Bootable disc makes for safer banking, researcher claims

Scientist develops bootable CD to bypass virus

A computer science researcher has developed a secure software application intended to bypass the problem of viruses altogether.

"Viruses are a fact of life. Let's provide a different way of doing certain things which are not affected by viruses," says Professor Paddy Krishnan of Bond University.

Krishnan and his team at Bond's Software Assurance Centre have created a secure platform for computing in the form of a live CD.

The software, tentatively entitled BOSS (Bank on Secure System), was designed with the home-user in mind and is limited to specific applications that involve sensitive transactions, such as e-banking.

Krishnan claims the procedure is easy. The end-user simply slips the CD into the PC and reboots it. Instead of the usual operating system loading at boot, the BOSS loads first. Once loaded a browser opens followed by a graphical keyboard for added security. Normal online banking can then be conducted on this secure platform. When the user completes her transaction the original operating system is restored by simply removing the CD and rebooting.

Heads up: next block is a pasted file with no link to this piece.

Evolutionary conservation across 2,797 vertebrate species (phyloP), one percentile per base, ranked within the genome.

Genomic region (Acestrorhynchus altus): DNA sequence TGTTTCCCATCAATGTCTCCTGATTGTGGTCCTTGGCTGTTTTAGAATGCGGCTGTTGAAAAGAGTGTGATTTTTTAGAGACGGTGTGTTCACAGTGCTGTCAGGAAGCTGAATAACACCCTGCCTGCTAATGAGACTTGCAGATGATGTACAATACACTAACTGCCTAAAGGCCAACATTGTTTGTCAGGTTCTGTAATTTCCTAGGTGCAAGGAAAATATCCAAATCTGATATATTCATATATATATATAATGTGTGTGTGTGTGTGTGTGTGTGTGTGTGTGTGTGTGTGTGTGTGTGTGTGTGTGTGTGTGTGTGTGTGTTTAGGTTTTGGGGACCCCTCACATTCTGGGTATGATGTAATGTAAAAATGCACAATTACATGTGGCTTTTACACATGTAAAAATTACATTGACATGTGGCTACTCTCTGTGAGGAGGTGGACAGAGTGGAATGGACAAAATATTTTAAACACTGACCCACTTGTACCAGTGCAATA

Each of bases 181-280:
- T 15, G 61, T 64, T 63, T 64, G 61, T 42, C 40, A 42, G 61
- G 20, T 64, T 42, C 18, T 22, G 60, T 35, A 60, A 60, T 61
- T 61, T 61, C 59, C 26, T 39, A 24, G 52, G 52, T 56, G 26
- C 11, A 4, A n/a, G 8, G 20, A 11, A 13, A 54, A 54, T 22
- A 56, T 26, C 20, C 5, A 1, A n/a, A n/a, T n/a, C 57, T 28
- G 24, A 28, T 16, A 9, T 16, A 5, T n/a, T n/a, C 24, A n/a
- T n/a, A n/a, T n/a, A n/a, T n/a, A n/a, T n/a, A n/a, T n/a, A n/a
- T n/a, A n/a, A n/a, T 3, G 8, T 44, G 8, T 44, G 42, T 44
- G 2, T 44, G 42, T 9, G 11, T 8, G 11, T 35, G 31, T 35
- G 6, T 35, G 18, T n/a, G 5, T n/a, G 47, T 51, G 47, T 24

"The advantage of this [technology] is that when you're doing your banking the viruses that live on your hard-drive are not active anymore."

Krishnan described the CD as an engineering achievement, even though the idea of a live CD has been around for several years. "However, most of the work done on it has been to hide the details or charge too much for the software. Our system requires no change from the Banks and also no real change in the hardware that is commonly found at homes."

He continued: "In security related matters, it is important to identify the vulnerabilities and the ways to protect oneself from the vulnerabilities. One aspect of our system which is not covered in other systems is the customisability of the security aspect - that is., we have added PwdHash (but we can easily add other tools) to provide better protection."

At present, the software is available for evaluation. Krishnan is keen to see the results of initial testing, as well as to make progress with his ongoing research into the formal verification of the software.

"Verification is very hard because you need to mathematise the whole thing and the system is too big for that...but it is the only way to ensure that something works."

The commercial aspect of the technology is not a high priority, Krishnan said, but he can visualize the government promoting the software for public-good reasons. Banks, too, may wish to customize the solution to provide an additional protective layer for customers. Interested customers can contact the university for a copy of the disc. Krishnan said it would charge a nominal fee to cover the cost of postage and the CD.

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Sharon Springell

Computerworld
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